old stove featureThe Trade Deadline is exactly 10 days away.

*extreme Scar voice*

BE PRE-PARED!

The latest from the rumor mill …

  • Ken Rosenthal dropped a bounty of notes, including his thoughts on why the Cubs might consider trading for Josh Reddick, as we discussed yesterday. Rosenthal points to two primary reasons the Cubs might go after Reddick, even if the outfield is already a touch crowded: (1) the Cubs have been lacking for impact on the left-handed side (which is fair, what with Kyle Schwarber out, Jason Heyward not hitting for power, and now Ben Zobrist┬ánot getting results); and (2) if the reliever market is too thin to land another impact arm, the Cubs have to resort to upgrades elsewhere. The latter point is something we’ve discussed before, and Theo Epstein, himself, has pointed it out. Even when you know where you’d most like to upgrade your team, the market is what the market is. Sometimes, you just have to improve where you can. If not the bullpen, well, then maybe adding a good lefty bat to the outfield mix is the best the Cubs can do. My question on Reddick remains whether the Cubs would be willing to give up enough to get him, given that there could be other teams out there even more needy for an outfield bat (and thus should be willing to give up much more). The Cubs have plenty of marketable prospects, of course.


  • (If you missed the most recent bit on another outfielder the Cubs could potentially pursue (I kinda doubt it), here’s a rumor from Jon Morosi on Jay Bruce.)
  • Among Rosenthal’s other bits, including the Dodgers and Rangers very much trying to get a starting pitcher from the Rays. That line of rumors merits following both because those controllable Rays arms could be of interest to the Cubs, too (they were connected by reports this past offseason), and because a big Dodgers move could shake up the NL a bit. As it stands, the Dodgers have pulled to within 4.0 games of the Giants out West, and also hold the top Wild Card spot. With Clayton Kershaw’s season in doubt thanks to back problems, the Dodgers would seem to need to add a quality arm to stay in the race.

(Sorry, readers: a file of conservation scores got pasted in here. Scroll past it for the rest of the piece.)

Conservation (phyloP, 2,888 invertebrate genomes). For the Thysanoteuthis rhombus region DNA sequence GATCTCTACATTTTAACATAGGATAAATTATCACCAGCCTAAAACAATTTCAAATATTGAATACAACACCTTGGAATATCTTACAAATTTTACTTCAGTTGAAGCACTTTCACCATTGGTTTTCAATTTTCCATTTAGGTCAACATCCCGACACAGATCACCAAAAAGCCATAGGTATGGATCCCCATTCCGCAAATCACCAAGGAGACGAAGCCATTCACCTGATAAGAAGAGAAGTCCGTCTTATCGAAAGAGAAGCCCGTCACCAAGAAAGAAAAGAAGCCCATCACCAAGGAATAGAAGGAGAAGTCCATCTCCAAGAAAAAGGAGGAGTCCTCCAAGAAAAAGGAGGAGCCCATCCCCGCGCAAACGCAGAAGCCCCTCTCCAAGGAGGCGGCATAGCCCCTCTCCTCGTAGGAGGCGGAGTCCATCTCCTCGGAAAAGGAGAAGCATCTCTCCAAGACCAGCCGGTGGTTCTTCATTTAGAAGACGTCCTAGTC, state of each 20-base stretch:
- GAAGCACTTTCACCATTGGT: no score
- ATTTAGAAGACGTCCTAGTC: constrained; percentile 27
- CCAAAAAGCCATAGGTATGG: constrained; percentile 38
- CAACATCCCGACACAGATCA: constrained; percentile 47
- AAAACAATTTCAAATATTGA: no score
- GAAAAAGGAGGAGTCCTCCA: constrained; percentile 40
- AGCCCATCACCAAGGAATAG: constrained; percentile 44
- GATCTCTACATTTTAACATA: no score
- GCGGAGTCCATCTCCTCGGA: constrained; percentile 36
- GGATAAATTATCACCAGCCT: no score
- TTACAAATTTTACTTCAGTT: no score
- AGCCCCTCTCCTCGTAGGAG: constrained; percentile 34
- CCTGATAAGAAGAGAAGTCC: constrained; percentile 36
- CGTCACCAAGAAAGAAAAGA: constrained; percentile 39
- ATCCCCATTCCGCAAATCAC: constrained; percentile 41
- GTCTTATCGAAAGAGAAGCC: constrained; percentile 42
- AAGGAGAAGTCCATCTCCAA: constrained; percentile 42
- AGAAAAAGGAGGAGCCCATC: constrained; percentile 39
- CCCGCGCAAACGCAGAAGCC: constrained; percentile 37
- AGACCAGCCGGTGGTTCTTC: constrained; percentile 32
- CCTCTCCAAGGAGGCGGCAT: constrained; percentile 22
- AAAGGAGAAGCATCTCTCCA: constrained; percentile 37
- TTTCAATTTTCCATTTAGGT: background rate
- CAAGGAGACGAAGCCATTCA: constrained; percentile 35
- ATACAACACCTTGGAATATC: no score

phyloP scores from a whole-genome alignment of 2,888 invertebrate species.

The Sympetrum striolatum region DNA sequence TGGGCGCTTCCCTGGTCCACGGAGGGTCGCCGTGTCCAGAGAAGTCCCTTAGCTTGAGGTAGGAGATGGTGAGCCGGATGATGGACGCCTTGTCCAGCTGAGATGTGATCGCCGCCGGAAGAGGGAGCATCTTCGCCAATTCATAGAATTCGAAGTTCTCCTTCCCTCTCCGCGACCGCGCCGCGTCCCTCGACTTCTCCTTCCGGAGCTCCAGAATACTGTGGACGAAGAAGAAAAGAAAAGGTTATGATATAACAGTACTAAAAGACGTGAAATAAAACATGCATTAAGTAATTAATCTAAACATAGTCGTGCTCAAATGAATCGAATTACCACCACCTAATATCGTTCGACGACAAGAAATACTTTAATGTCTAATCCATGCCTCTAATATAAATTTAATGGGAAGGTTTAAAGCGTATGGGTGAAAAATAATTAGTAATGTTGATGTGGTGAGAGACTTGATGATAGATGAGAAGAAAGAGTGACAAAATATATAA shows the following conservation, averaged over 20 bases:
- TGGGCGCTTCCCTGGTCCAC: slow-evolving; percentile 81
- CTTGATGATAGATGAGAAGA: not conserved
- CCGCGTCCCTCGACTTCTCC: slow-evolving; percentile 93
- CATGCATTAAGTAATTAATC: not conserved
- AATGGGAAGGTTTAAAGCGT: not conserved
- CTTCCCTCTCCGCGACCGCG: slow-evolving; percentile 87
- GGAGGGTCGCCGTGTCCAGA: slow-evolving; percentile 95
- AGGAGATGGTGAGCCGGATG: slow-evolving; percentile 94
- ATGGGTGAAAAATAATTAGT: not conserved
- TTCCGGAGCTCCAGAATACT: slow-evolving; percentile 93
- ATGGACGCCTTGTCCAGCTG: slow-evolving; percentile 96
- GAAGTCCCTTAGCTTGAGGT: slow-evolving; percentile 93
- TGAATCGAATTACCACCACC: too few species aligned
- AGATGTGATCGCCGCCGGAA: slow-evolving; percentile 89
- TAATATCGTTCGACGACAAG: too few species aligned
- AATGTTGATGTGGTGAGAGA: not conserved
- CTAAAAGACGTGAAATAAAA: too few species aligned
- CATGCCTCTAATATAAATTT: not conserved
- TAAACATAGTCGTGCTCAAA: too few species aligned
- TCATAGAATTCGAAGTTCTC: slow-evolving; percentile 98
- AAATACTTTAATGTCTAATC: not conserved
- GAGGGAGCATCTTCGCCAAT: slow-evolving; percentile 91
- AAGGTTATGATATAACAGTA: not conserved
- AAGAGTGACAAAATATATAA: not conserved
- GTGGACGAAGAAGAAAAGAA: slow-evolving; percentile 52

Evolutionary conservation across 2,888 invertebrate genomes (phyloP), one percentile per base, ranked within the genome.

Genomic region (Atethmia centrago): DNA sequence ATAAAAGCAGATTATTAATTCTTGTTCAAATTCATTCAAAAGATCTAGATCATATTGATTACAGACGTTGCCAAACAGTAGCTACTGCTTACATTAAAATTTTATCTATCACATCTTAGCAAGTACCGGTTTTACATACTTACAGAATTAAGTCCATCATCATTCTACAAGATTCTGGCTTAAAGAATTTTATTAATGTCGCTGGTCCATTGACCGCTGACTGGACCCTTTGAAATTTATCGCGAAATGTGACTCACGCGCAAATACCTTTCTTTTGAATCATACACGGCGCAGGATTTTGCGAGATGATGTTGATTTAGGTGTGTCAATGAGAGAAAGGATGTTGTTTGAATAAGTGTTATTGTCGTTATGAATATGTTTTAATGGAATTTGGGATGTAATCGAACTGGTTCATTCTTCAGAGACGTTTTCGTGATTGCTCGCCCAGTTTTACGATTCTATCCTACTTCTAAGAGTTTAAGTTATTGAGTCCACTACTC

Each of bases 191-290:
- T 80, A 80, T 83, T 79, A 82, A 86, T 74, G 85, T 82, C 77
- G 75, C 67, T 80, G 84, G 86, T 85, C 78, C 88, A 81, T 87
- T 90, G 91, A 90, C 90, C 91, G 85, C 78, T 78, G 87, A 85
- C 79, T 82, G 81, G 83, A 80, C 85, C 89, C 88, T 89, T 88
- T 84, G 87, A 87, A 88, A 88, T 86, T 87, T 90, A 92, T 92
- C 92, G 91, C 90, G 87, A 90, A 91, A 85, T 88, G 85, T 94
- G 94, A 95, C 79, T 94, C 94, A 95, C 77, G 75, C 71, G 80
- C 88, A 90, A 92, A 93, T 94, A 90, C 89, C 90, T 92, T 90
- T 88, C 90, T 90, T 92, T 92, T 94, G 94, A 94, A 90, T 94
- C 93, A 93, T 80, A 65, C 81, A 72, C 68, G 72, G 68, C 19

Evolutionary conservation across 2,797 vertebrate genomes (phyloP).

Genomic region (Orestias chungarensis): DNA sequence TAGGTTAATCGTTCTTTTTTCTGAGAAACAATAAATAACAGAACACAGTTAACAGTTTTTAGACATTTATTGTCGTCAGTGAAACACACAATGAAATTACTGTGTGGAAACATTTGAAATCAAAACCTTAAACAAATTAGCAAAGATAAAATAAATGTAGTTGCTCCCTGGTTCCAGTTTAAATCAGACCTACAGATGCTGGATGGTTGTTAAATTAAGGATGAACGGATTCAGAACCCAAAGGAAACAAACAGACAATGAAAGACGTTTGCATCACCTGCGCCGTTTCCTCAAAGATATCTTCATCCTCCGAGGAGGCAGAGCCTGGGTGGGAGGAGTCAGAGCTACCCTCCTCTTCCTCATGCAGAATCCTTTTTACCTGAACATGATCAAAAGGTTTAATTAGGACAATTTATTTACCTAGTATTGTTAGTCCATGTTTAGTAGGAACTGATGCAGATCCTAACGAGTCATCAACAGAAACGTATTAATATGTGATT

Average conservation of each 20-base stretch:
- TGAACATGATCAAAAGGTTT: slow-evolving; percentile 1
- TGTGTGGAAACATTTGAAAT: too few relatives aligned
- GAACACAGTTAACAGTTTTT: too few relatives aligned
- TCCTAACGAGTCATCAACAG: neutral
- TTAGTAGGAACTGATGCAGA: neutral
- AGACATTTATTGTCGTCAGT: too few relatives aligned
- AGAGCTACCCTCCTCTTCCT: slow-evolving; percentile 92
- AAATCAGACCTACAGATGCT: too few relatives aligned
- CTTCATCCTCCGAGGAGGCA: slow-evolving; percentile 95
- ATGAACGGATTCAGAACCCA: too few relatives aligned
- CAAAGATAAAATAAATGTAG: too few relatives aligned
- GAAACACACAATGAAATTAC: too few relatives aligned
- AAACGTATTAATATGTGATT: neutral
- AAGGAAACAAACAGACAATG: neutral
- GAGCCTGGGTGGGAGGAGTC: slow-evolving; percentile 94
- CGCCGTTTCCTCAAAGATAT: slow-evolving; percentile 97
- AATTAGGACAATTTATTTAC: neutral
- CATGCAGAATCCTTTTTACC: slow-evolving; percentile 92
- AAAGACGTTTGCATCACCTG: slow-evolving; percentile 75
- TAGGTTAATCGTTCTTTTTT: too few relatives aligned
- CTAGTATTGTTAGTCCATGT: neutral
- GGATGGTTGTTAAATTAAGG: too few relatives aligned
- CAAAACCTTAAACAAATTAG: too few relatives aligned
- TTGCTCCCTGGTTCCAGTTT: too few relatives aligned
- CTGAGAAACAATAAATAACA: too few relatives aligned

• Red Sox pitcher Clay Buchholz feels like he might be traded soon, as he’s struggling terribly through the 2016 season, and is pretty much never used at this point. Buchholz was fantastic last year, turns 32 next month, and has a $13.5 million club option for 2017 remaining on his contract. Given the prior connection with the Cubs front office and the team’s need for pitching in 2017 and beyond, I suppose you might see some speculation popping up involving the Cubs, but it’s hard to see any team out there in contention immediately giving him a roster spot, in the bullpen or the rotation. It would be awfully hard┬áto count on a turnaround in the heat of a pennant race. Instead, it seems more likely that a less competitive team might roll the dice in the hopes that he becomes worth that $13.5 million option. It’s also possible that the Red Sox might soon just cut bait, and Buchholz will find his way to another organization on a minor league deal, trying to work his way back.


  • Rich Hill is still trying to pitch in a game after dealing with a blister issue. The A’s would have to hope, I’m sure, that he shows he’s just fine before August 1 rolls around, since he’s probably the best rental starter on the market if healthy.
  • The Giants have been in a bit of a lull lately, and one place where they would seem to have a need is in the bullpen. Of note, though, Executive VP of Baseball Operations Brian Sabean says the Giants aren’t just looking for any ole reliever – they want a back-end, impact type, if they’re going to make a trade at all.
  • Dave Cameron’s article on “The Value of Kyle Schwarber” has been getting a lot of attention around the Cubs-related web, and rightfully so – to his credit, Cameron endeavored to do what we so often fail to do when crazy rumors fly: try to objectively evaluate value. Cubs fans aren’t much caring for where he landed, though, as the “value” for Kyle Schwarber at which Cameron arrived was much lower than many would have expected. For my part, I take issue with a number of the assumptions that underly that valuation, as well as the buckets of statistical groupings Cameron uses, even as I find the discussion interesting. For one big example, the troubling zone contact rate grouping into which Cameron places Schwarber at the outset of the article includes every hitter season 25 and younger who has at least 250 plate appearances … and Schwarber, 22 and in his very first full pro season after rocketing through the minors, had just 273 plate appearances. Had he debuted a season later, and had some time to make adjustments, might we have seen a dramatically different zone contact rate? Cameron takes issue with Schwarber’s 74.8% zone contact rate last year – which, yes, is quite bad – but it was 83.3% over his final 50 plate appearances. Maybe he was starting to adjust … we can’t know right now, because the entire sample is so very small, and he was so very young, with so little pro experience. Suffice it to say: Cameron’s piece is interesting, but I think his valuation of Schwarber probably misses some of the real-world evaluation that has gone into projecting Schwarber’s offensive ability going forward.
  • As the Trade Deadline approaches, you are reminded to follow BN on Twitter and like BN on Facebook to keep up with the latest rumors.





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